WASHINGTON (AP) — The longtime head of an organization considered the lobbying arm of the civil rights movement announced Wednesday that he will step down at the end of 2016, citing a generational shift within the movement and saying it's time for make room for new leaders.
Wade Henderson will have been president and CEO for 20 years of what is now known as the Leadership Conference on Civil and Human Rights.
"What is really driving this effort is my desire to make sure that the institution that I helped build will have the leadership that is suited for the challenges it faces not just today but into the future," Henderson said in an interview with The Associated Press.
There will be a nationwide search for Henderson's replacement.
The Leadership Conference was founded in 1950 by Roy Wilkins of the NAACP, A. Philip Randolph of the Brotherhood of Sleeping Car Porters and Arnold Aronson of the organization now known as the Jewish Council for Public Affairs. In 2010, the Leader Conference on Civil Rights adopted its current name.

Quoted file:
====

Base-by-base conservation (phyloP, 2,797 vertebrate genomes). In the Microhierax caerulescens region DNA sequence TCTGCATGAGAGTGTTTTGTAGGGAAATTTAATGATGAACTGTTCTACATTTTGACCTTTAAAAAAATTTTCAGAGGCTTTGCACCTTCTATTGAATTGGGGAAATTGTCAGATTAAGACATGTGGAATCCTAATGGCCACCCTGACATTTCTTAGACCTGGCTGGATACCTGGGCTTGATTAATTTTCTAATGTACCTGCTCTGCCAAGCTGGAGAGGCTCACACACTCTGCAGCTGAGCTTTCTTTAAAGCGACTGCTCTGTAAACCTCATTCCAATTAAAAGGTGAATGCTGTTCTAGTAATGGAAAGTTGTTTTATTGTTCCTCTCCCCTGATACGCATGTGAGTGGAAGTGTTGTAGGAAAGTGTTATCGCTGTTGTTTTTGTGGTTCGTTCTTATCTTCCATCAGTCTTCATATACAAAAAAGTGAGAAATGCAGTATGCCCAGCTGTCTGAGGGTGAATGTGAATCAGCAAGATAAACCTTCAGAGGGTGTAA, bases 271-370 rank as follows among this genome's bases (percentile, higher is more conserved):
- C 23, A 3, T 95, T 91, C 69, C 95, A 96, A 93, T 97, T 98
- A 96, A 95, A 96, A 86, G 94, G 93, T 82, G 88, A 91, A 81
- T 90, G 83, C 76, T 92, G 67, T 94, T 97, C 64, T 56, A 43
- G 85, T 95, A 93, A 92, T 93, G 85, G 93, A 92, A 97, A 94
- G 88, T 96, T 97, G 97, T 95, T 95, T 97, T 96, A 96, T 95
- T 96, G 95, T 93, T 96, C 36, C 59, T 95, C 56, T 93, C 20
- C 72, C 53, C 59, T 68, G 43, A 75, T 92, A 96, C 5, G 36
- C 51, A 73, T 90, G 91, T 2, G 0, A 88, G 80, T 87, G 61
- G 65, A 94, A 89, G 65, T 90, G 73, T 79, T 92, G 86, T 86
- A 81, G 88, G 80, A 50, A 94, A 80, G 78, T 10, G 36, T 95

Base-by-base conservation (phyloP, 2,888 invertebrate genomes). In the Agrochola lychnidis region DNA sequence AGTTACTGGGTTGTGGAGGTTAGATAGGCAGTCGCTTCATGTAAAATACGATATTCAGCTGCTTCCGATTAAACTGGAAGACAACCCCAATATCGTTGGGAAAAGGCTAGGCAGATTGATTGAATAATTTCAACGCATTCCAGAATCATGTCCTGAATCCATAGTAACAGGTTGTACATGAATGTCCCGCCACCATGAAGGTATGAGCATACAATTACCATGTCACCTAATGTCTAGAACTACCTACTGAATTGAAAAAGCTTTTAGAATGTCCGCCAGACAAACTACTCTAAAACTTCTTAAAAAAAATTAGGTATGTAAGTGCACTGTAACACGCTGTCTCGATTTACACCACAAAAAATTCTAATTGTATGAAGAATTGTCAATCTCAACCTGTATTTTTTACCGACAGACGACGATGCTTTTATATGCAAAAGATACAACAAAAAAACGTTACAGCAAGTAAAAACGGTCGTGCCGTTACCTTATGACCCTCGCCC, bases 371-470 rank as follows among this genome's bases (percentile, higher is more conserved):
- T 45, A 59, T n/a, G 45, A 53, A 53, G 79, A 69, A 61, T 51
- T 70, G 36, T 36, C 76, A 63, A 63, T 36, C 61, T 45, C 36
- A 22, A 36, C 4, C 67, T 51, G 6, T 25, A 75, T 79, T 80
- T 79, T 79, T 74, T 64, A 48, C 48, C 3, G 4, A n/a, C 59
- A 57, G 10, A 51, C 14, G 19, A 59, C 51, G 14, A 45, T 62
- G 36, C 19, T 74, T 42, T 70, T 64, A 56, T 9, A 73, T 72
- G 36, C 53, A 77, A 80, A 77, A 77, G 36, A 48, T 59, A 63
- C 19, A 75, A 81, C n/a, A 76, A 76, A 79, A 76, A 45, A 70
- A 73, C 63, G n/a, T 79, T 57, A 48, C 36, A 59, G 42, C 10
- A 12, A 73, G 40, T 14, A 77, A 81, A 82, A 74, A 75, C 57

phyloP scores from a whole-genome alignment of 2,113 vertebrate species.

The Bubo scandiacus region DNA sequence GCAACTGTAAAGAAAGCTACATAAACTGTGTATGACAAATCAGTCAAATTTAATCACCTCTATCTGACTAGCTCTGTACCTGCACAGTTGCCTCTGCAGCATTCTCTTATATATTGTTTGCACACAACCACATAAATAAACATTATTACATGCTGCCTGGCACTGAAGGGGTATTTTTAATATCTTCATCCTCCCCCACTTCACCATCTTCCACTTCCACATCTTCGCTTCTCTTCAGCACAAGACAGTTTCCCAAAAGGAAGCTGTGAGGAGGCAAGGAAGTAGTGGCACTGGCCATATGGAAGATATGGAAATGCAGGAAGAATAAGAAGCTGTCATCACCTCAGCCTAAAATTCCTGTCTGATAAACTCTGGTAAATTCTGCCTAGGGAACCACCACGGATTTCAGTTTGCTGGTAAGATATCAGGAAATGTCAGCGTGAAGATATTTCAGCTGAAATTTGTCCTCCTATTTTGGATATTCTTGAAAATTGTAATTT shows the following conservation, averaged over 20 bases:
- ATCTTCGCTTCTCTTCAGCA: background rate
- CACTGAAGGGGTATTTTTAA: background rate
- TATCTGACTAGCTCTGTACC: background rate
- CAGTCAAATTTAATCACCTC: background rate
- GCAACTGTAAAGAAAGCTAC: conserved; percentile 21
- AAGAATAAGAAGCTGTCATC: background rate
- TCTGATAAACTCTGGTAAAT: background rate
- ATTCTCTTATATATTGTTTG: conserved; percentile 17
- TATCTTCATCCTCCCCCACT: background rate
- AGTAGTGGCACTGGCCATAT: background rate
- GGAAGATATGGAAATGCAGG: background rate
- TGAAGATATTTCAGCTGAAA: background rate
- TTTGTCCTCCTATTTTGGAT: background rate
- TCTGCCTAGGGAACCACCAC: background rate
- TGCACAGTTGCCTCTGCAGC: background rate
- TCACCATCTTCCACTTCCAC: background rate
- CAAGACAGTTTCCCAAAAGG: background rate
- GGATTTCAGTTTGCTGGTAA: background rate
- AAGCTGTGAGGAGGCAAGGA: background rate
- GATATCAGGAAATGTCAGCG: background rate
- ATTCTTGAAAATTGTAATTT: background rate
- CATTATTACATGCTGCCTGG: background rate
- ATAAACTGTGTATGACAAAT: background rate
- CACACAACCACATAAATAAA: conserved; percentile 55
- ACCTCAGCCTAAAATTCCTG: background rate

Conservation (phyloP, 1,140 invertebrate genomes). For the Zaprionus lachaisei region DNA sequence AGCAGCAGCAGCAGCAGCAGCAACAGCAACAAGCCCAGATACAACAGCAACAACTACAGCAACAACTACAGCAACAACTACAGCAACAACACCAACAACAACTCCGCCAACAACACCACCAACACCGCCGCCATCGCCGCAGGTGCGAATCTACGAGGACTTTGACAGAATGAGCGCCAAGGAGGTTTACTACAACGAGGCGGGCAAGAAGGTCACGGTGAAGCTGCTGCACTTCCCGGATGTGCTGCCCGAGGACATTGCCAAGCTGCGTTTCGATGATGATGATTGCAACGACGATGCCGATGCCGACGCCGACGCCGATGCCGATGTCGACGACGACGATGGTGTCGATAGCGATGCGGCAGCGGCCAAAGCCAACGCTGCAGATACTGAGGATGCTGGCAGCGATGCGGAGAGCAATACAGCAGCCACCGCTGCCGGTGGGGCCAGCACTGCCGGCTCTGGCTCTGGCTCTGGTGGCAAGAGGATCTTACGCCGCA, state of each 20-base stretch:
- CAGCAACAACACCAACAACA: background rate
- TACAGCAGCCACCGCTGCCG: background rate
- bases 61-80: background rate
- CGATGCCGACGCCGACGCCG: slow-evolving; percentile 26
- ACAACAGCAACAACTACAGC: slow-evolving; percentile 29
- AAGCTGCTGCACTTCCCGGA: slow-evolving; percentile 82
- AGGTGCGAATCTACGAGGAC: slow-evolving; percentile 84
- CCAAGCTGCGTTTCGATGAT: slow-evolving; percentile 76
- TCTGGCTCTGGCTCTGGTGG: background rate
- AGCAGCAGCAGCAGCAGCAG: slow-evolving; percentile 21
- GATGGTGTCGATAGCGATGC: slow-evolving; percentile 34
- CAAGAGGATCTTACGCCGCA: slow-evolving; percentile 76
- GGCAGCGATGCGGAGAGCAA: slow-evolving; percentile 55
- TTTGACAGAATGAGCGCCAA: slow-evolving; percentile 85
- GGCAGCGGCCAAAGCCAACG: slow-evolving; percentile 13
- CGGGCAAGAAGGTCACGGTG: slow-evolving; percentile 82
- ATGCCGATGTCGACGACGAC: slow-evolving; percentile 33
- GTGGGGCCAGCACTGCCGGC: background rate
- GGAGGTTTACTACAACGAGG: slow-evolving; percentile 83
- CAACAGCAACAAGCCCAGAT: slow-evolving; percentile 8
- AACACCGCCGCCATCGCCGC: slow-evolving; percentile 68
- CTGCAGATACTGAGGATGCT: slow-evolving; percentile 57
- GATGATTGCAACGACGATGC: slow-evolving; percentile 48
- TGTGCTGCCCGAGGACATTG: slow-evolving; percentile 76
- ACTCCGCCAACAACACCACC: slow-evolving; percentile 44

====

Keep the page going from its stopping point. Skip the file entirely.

The group works more behind the scenes than other, more public organizations, Henderson said. "We are the stick that stirs the drink, we are the energy that helps move these issues forward in important ways," he said.
While his organization looks for new leadership, Henderson said he will continue working on issues such as criminal justice changes, transparency in police body-worn camera programs and efforts to restore the Voting Rights Act.
During his tenure, Henderson said the Leadership Conference grew to more than 200 member organizations, including its first Muslim and Sikh civil rights groups, and increased staff from 12 to 45.
"I'm leaving at the top of my game," Henderson said.
Jesse J. Holland covers race, ethnicity and demographics for The Associated Press. Contact him at email@example.com, on Twitter at http://www.twitter.com/jessejholland and on Facebook at http://www.facebook.com/jessejholland .